Agile Ops as a Path to Modernization

By Jessica Parks, Analyst

The word “agile” is everywhere now, describing everything from cloud technology to team dynamics. Beginning as an innovative method of software development, agile has expanded to describe projects, solutions, teams and workflows.

As government agencies look to update legacy systems, there is an increasing recognition that modernization encompasses not only updates in technology, but also improvements in how projects are developed and delivered. Here are examples of how federal agencies are applying the agile concept and how technology vendors can insert themselves in upcoming opportunities.

In the world of government IT, agile refers to a software development or project management method which aims to be faster, more customer-centric and more responsive to sudden changes than traditional methods. (If you want to further explore the basic premise of “agile,” GSA has published a comprehensive set of FAQs.) What is most noteworthy about the presence of agile development in government IT is that it represents a significant change in mindset. The government is realizing that efficiency, responsiveness and scalability are often the best ways to stay on top of rapid technological changes.

Several federal agencies have written or are writing agile ops into their requirements. For example, TSA is gearing up to release an official solicitation in August for a 7-year BPA dedicated to agile development methods, nicknamed FAST. The BPA focuses on modernizing legacy systems through continuous and consistent solution delivery. Vendors should focus on how to facilitate the transition, as well as how to provide support throughout the solution development lifecycle.

Agencies are also incorporating agile ops into their technology strategies. At HHS, CMS laid out its own strategy for agile development in 2017, deeming it crucial for quality project delivery. The guidelines emphasize customer satisfaction and transparent decision-making. Emphasizing your specific approach for project management or offering project management tools that will facilitate agile ops could help you stand out from the pack at CMS.

The government is also using agile ops to explore innovative ways of solving problems. A notable example is The Opportunity Project established by the Census Bureau, which brings together IT specialists from different sectors to utilize agile development to build data management tools for a variety of government agencies. The broad nature of this opportunity means there are multiple points of insertion. Involve your technical team early in projects which can showcase the strengths of your solution.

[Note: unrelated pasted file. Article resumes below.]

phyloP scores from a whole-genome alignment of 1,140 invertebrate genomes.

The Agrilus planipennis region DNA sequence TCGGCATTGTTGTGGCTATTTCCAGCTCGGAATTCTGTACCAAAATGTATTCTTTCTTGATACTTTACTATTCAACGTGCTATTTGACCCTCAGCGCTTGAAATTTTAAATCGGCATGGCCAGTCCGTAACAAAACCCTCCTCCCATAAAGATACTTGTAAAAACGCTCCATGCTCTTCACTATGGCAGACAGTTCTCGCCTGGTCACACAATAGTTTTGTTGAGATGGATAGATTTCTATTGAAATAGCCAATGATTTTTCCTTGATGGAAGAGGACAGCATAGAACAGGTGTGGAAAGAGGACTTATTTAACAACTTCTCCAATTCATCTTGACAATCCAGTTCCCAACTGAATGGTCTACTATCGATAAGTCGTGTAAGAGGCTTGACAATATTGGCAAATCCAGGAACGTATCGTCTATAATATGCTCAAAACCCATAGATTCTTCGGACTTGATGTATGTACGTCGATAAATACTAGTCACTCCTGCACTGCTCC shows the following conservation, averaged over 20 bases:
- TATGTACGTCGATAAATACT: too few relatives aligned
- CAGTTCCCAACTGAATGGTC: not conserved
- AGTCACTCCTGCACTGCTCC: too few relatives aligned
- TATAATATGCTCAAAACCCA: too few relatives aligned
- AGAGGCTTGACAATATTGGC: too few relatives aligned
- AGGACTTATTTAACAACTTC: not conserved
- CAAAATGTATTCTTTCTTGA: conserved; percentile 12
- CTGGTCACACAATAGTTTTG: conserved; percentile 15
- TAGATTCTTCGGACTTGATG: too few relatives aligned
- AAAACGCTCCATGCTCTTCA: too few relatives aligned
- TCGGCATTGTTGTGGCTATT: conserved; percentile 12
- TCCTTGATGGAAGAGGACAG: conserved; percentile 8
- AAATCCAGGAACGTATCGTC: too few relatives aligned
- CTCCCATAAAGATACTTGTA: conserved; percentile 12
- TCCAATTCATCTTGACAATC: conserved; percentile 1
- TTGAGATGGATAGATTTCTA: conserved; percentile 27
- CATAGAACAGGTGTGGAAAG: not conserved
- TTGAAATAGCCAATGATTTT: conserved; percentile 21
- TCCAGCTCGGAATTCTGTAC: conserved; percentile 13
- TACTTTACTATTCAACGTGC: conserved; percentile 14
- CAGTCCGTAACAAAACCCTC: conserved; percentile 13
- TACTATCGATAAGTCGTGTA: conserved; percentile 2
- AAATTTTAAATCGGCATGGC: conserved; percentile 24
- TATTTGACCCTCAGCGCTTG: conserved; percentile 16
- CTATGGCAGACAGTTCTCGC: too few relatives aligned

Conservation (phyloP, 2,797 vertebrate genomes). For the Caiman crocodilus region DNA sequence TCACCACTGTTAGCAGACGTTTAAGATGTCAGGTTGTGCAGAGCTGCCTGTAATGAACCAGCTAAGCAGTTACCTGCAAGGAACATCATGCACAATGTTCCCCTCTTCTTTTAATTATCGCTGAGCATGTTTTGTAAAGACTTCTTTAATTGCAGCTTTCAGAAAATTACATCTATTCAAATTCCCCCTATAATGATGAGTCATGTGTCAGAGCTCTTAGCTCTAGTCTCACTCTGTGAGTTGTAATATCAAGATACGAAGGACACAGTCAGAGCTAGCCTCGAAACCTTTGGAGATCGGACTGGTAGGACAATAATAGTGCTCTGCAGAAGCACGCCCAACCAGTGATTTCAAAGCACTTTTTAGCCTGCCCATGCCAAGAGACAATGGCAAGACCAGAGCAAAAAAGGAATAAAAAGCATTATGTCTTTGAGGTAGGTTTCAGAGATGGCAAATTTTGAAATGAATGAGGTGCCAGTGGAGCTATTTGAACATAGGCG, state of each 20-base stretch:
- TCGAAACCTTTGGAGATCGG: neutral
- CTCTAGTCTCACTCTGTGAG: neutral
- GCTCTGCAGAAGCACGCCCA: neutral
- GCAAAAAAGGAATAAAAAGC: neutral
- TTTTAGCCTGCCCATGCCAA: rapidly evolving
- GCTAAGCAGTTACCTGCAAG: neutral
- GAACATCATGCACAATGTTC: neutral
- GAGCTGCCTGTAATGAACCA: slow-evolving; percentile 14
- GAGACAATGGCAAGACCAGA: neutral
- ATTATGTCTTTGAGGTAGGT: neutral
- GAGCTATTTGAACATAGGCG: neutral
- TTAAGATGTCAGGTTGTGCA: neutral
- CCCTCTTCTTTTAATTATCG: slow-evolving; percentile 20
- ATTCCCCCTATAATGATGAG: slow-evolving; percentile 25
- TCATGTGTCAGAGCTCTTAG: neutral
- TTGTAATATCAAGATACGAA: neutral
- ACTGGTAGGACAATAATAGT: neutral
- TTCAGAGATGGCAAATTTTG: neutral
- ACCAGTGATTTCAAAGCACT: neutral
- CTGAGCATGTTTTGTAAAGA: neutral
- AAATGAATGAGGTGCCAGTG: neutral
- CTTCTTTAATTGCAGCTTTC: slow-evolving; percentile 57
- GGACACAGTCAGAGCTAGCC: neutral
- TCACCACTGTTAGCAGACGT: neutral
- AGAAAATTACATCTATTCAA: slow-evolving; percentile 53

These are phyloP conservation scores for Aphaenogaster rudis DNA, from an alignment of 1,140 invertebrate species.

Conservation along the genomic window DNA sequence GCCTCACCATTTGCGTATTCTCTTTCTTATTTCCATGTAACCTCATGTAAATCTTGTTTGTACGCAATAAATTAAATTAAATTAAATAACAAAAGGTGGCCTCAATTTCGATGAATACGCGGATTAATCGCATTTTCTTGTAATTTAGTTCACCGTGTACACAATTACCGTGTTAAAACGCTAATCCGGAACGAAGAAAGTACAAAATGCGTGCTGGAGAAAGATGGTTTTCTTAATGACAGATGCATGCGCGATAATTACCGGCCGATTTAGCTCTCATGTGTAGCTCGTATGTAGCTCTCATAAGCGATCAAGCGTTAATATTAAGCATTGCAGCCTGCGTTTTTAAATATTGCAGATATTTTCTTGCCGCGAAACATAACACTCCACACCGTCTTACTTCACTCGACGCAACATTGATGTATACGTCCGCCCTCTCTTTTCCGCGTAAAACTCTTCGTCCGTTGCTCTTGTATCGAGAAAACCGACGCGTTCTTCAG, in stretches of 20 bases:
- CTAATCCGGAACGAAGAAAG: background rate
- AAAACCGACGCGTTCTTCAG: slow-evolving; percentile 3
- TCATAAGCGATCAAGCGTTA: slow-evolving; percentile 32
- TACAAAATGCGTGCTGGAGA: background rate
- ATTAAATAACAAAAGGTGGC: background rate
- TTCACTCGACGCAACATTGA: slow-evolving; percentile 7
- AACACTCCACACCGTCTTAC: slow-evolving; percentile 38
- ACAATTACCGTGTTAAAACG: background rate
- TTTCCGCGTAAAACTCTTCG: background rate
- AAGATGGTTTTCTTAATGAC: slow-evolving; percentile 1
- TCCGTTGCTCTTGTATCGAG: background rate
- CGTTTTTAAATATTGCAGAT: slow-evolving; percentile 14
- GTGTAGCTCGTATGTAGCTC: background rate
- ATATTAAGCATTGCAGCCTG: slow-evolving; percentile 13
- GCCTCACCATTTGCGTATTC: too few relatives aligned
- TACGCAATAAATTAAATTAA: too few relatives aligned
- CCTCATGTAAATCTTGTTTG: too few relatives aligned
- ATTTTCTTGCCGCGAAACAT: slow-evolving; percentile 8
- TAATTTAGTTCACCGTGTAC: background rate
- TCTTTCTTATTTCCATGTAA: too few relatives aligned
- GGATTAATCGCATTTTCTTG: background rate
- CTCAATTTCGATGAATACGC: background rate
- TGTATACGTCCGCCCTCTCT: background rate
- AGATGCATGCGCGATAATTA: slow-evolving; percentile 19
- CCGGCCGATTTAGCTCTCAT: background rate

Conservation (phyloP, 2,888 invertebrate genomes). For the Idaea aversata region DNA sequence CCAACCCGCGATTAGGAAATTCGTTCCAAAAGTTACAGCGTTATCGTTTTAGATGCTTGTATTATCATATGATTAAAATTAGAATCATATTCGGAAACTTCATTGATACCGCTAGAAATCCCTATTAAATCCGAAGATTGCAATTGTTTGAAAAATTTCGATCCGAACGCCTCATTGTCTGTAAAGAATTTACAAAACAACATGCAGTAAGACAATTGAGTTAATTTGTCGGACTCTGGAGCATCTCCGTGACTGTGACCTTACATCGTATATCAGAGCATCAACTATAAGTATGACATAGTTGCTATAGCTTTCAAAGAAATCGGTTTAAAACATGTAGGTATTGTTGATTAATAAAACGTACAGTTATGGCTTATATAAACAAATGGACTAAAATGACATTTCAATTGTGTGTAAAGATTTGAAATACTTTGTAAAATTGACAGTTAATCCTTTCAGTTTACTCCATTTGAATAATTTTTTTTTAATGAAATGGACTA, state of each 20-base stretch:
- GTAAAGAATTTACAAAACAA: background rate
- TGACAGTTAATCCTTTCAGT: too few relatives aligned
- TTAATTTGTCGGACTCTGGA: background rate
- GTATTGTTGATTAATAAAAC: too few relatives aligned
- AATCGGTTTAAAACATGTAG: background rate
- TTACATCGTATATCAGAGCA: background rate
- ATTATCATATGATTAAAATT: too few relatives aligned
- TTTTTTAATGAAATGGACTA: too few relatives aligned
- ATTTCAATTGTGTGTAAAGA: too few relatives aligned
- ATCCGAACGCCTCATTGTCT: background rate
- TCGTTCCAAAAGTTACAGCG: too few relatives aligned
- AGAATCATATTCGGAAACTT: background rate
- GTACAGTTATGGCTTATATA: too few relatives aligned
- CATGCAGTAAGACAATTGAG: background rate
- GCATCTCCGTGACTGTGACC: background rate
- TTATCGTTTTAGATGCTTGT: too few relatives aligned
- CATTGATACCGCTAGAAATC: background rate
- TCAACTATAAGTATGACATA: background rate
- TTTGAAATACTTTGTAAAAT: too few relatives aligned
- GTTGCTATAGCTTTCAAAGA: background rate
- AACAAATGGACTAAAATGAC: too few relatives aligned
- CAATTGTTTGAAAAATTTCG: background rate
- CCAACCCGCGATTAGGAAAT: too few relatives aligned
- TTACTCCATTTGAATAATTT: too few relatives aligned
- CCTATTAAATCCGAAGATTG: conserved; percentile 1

If you’re a vendor and the word “agile” has caught your eye in an RFQ, you’ll first want to understand the context. In addition to hiring vendors for agile development projects, agencies are also seeking tools and professional coaching to develop their own internal agile capabilities. If you are looking at training opportunities, consider what specific agile methods you have experience in, such as scrum. In terms of products, workflow management software and cloud-based solutions are a natural fit.

As federal agencies face increasing pressure to modernize, the development of adaptable, user-friendly and efficient systems is critical to success. Focusing on how your service or solution facilitates teamwork and delivers a great user experience will help agencies tackle their modernization goals.

 

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The 6th Annual Government IT Sales Summit will be taking place in Reston, Virginia on November 21. Details here.

About Jessica Parks
Jessica Parks is an analyst with the Market Intelligence team at immixGroup, providing actionable analysis to help technology suppliers shorten their sales cycles. She holds a B.A. from the College of William and Mary and an M.A. in political science from UNC Chapel Hill.

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